Emotionally Healthy Spirituality

Peter Scazzero  
Thomas Nelson,
2006 Paper, 219 pages

Jesus’ command was to love God with everything we are and have and to love our neighbours as we love ourselves. Emotionally Healthy Spirituality explores the last part of the command, that of loving ourselves, in order to truly experience the love that God has for us and then be able to live out that love in our relationships with others.

The goal is authenticity, understanding and dealing with experiences and emotions that make up one’s DNA, then shedding the unhealthy and damaging plague that clogs the arteries that connect us to God.

The seven steps as outlined in Emotionally Healthy Spirituality present a journey that, though painful, ends at the truly Christ-centered life.

Know yourself and understand that God’s love for you and the value He places on you is not conditional on what you do, what you have or what other people think of you.

Break the sinful patterns of the past so that you can move forward to be the person God always intended you to be.

Beat the “wall” of pride and the need to control, and experience what Scazzero describes as “a life of undivided devotion to him [Christ]. This requires that we simplify our lives, removing distractions…learning to grieve our losses and embrace the gift of our limits” (page 133).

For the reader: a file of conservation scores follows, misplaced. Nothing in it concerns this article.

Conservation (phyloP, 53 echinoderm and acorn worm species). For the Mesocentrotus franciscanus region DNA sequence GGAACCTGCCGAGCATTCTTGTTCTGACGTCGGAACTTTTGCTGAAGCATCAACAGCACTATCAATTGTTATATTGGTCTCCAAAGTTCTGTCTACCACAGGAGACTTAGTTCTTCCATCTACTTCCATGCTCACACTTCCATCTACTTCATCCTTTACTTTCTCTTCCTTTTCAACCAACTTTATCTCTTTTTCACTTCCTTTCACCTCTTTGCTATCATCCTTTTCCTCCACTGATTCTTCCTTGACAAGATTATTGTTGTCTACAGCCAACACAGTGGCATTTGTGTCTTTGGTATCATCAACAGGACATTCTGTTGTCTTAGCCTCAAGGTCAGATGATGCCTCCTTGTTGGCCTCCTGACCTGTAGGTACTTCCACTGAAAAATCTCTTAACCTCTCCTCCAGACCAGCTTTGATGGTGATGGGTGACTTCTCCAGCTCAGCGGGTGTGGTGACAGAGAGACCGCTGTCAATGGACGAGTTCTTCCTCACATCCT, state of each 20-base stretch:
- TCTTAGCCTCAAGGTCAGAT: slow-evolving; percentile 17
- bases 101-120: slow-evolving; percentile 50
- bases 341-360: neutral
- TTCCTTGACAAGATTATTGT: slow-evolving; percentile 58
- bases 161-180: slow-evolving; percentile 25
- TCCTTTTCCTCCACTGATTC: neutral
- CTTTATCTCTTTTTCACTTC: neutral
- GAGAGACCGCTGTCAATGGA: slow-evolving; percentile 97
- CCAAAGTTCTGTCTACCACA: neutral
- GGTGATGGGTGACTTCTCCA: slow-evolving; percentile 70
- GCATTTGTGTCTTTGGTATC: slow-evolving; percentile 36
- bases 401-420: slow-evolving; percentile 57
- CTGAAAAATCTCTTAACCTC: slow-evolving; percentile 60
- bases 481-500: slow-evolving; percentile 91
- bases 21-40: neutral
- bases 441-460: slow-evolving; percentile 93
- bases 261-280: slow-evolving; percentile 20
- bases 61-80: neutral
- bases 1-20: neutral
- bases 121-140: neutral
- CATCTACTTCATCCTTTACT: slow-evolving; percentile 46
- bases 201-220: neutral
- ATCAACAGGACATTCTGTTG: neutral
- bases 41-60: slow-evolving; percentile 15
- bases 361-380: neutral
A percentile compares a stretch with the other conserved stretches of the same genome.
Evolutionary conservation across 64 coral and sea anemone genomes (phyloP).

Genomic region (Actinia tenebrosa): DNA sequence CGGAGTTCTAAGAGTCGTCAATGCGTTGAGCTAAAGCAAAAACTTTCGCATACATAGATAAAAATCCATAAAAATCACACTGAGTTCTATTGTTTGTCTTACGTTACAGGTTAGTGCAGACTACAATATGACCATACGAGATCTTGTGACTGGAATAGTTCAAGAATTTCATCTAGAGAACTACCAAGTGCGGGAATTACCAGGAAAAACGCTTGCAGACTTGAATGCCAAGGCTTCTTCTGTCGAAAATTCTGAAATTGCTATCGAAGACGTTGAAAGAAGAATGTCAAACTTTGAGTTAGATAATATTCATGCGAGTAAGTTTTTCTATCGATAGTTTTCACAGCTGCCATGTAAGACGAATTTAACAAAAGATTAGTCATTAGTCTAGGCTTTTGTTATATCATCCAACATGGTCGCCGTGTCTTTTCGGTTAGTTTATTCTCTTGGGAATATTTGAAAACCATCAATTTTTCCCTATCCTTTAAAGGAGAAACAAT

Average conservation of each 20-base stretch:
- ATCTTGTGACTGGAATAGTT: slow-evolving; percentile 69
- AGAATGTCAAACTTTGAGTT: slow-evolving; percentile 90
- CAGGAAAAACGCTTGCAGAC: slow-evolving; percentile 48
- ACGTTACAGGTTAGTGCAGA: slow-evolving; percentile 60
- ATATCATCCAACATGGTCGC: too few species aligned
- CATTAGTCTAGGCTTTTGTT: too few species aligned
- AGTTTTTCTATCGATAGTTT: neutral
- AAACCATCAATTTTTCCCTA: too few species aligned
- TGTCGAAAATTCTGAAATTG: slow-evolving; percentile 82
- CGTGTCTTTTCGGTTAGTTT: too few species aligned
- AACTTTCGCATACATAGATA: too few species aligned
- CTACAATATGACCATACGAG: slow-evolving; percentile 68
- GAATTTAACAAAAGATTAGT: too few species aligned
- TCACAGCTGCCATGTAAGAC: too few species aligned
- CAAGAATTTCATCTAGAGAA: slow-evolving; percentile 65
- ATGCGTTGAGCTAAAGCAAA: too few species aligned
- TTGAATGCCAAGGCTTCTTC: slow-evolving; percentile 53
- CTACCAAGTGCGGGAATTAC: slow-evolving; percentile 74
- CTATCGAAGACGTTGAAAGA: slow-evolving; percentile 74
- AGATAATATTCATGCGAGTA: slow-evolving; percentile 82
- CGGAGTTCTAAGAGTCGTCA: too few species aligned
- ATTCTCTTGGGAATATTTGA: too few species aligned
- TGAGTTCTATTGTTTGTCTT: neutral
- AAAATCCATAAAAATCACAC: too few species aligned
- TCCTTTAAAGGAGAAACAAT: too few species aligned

Understand and accept our limits and learn humility.

Develop a healthy spiritual rhythm in our daily lives, stopping to focus on God, embrace silence, solitude, Scripture and Sabbath rest.

Learn how to love well and stop treating people as a means to an end, as objects to help us in our journeys rather that fellow travelers on the same journey.

Develop what Scazzero calls “The Rule of Life” which will result in us loving Christ above everything, and everyone else. “A rule of life, very simply” writes the author, “is an intentional, conscious plan to keep God at the center of everything we do. It provides guidelines to help us remember God as the Source of our lives. It includes our unique combination of spiritual practices that provide structure and direction for us to intentionally pay attention and remember God in everything we do. The starting point and foundation of every Rule is a desire to be with God and to love him” (page 196).

Emotionally Healthy Spirituality promotes contemplative spirituality and some of the practices of the early monastic societies. This emphasis that resulted in criticism of Scazzero’s work from some corners of the evangelical world—a “tribute” to our tendency, to coin a phrase, to “throw out the baby with the bathwater.” While the book has a few too many lists, points and principles within principles for my taste, and I struggled with some of the ways in which Scazzero expressed some of his ideas, the premise of the book is a valid one and the seven basic principles need to become part of our reality as believers if we expect to live out the true meaning of life in Christ.

—Reviewed by Lynda Schultz


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